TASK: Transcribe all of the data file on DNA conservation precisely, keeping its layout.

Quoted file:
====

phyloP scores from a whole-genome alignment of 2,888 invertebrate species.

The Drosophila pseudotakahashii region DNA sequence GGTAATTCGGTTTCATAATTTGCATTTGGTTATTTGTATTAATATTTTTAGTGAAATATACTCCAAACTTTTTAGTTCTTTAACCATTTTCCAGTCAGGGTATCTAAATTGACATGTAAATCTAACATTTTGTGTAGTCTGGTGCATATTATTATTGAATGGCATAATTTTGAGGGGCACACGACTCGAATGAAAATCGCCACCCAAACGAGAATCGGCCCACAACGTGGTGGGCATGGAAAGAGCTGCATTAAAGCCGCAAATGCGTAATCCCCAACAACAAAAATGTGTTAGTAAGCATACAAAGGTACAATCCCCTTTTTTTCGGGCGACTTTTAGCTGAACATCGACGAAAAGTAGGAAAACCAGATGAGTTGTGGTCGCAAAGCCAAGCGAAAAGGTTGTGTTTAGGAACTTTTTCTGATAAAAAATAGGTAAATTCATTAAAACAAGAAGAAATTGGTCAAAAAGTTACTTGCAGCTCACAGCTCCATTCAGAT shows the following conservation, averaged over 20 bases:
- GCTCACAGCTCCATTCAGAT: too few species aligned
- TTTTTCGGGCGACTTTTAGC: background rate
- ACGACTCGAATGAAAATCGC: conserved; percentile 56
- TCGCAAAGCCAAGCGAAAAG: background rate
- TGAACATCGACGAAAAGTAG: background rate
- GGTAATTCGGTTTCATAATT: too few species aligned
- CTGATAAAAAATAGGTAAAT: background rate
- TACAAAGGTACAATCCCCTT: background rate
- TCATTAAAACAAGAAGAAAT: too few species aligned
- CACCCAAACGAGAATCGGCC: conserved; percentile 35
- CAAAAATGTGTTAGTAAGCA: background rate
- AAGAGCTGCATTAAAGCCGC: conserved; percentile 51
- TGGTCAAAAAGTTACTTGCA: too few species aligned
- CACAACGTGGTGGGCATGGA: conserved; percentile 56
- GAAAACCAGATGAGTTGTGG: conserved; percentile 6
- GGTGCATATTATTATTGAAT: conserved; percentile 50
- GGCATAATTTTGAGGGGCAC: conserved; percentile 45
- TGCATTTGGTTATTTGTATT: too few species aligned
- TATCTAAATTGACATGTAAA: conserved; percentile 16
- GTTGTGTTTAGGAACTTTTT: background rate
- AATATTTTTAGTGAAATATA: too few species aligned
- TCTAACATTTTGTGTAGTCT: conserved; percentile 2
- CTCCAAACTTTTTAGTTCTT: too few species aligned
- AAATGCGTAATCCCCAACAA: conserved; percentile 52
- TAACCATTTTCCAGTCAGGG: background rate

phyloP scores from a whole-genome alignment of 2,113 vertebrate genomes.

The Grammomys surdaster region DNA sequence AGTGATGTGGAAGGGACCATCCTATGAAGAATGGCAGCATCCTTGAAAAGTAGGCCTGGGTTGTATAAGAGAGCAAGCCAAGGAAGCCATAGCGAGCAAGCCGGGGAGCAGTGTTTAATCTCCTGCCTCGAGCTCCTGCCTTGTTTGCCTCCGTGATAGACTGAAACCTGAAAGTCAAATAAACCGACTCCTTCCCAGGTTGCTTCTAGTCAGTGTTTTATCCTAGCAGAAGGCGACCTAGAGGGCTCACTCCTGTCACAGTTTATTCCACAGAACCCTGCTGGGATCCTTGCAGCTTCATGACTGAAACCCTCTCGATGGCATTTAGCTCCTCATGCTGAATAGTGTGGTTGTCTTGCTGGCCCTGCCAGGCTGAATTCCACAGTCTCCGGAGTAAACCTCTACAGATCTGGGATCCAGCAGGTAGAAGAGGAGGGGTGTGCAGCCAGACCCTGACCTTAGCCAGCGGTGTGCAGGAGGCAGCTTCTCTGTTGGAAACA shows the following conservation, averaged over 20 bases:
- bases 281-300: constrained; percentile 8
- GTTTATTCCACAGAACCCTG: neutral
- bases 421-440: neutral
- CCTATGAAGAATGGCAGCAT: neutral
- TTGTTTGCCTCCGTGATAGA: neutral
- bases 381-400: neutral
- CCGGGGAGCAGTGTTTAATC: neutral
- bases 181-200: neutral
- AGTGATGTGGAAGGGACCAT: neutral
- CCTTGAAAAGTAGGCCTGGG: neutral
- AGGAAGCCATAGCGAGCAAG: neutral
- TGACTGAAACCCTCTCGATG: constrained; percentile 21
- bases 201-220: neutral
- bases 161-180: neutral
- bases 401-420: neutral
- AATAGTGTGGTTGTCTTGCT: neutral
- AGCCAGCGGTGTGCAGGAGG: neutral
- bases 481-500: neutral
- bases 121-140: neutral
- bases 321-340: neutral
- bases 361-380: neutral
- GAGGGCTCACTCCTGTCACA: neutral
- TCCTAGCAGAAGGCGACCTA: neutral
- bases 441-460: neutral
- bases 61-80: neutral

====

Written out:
phyloP scores from a whole-genome alignment of 2,888 invertebrate species.

The Drosophila pseudotakahashii region DNA sequence GGTAATTCGGTTTCATAATTTGCATTTGGTTATTTGTATTAATATTTTTAGTGAAATATACTCCAAACTTTTTAGTTCTTTAACCATTTTCCAGTCAGGGTATCTAAATTGACATGTAAATCTAACATTTTGTGTAGTCTGGTGCATATTATTATTGAATGGCATAATTTTGAGGGGCACACGACTCGAATGAAAATCGCCACCCAAACGAGAATCGGCCCACAACGTGGTGGGCATGGAAAGAGCTGCATTAAAGCCGCAAATGCGTAATCCCCAACAACAAAAATGTGTTAGTAAGCATACAAAGGTACAATCCCCTTTTTTTCGGGCGACTTTTAGCTGAACATCGACGAAAAGTAGGAAAACCAGATGAGTTGTGGTCGCAAAGCCAAGCGAAAAGGTTGTGTTTAGGAACTTTTTCTGATAAAAAATAGGTAAATTCATTAAAACAAGAAGAAATTGGTCAAAAAGTTACTTGCAGCTCACAGCTCCATTCAGAT shows the following conservation, averaged over 20 bases:
- GCTCACAGCTCCATTCAGAT: too few species aligned
- TTTTTCGGGCGACTTTTAGC: background rate
- ACGACTCGAATGAAAATCGC: conserved; percentile 56
- TCGCAAAGCCAAGCGAAAAG: background rate
- TGAACATCGACGAAAAGTAG: background rate
- GGTAATTCGGTTTCATAATT: too few species aligned
- CTGATAAAAAATAGGTAAAT: background rate
- TACAAAGGTACAATCCCCTT: background rate
- TCATTAAAACAAGAAGAAAT: too few species aligned
- CACCCAAACGAGAATCGGCC: conserved; percentile 35
- CAAAAATGTGTTAGTAAGCA: background rate
- AAGAGCTGCATTAAAGCCGC: conserved; percentile 51
- TGGTCAAAAAGTTACTTGCA: too few species aligned
- CACAACGTGGTGGGCATGGA: conserved; percentile 56
- GAAAACCAGATGAGTTGTGG: conserved; percentile 6
- GGTGCATATTATTATTGAAT: conserved; percentile 50
- GGCATAATTTTGAGGGGCAC: conserved; percentile 45
- TGCATTTGGTTATTTGTATT: too few species aligned
- TATCTAAATTGACATGTAAA: conserved; percentile 16
- GTTGTGTTTAGGAACTTTTT: background rate
- AATATTTTTAGTGAAATATA: too few species aligned
- TCTAACATTTTGTGTAGTCT: conserved; percentile 2
- CTCCAAACTTTTTAGTTCTT: too few species aligned
- AAATGCGTAATCCCCAACAA: conserved; percentile 52
- TAACCATTTTCCAGTCAGGG: background rate

phyloP scores from a whole-genome alignment of 2,113 vertebrate genomes.

The Grammomys surdaster region DNA sequence AGTGATGTGGAAGGGACCATCCTATGAAGAATGGCAGCATCCTTGAAAAGTAGGCCTGGGTTGTATAAGAGAGCAAGCCAAGGAAGCCATAGCGAGCAAGCCGGGGAGCAGTGTTTAATCTCCTGCCTCGAGCTCCTGCCTTGTTTGCCTCCGTGATAGACTGAAACCTGAAAGTCAAATAAACCGACTCCTTCCCAGGTTGCTTCTAGTCAGTGTTTTATCCTAGCAGAAGGCGACCTAGAGGGCTCACTCCTGTCACAGTTTATTCCACAGAACCCTGCTGGGATCCTTGCAGCTTCATGACTGAAACCCTCTCGATGGCATTTAGCTCCTCATGCTGAATAGTGTGGTTGTCTTGCTGGCCCTGCCAGGCTGAATTCCACAGTCTCCGGAGTAAACCTCTACAGATCTGGGATCCAGCAGGTAGAAGAGGAGGGGTGTGCAGCCAGACCCTGACCTTAGCCAGCGGTGTGCAGGAGGCAGCTTCTCTGTTGGAAACA shows the following conservation, averaged over 20 bases:
- bases 281-300: constrained; percentile 8
- GTTTATTCCACAGAACCCTG: neutral
- bases 421-440: neutral
- CCTATGAAGAATGGCAGCAT: neutral
- TTGTTTGCCTCCGTGATAGA: neutral
- bases 381-400: neutral
- CCGGGGAGCAGTGTTTAATC: neutral
- bases 181-200: neutral
- AGTGATGTGGAAGGGACCAT: neutral
- CCTTGAAAAGTAGGCCTGGG: neutral
- AGGAAGCCATAGCGAGCAAG: neutral
- TGACTGAAACCCTCTCGATG: constrained; percentile 21
- bases 201-220: neutral
- bases 161-180: neutral
- bases 401-420: neutral
- AATAGTGTGGTTGTCTTGCT: neutral
- AGCCAGCGGTGTGCAGGAGG: neutral
- bases 481-500: neutral
- bases 121-140: neutral
- bases 321-340: neutral
- bases 361-380: neutral
- GAGGGCTCACTCCTGTCACA: neutral
- TCCTAGCAGAAGGCGACCTA: neutral
- bases 441-460: neutral
- bases 61-80: neutral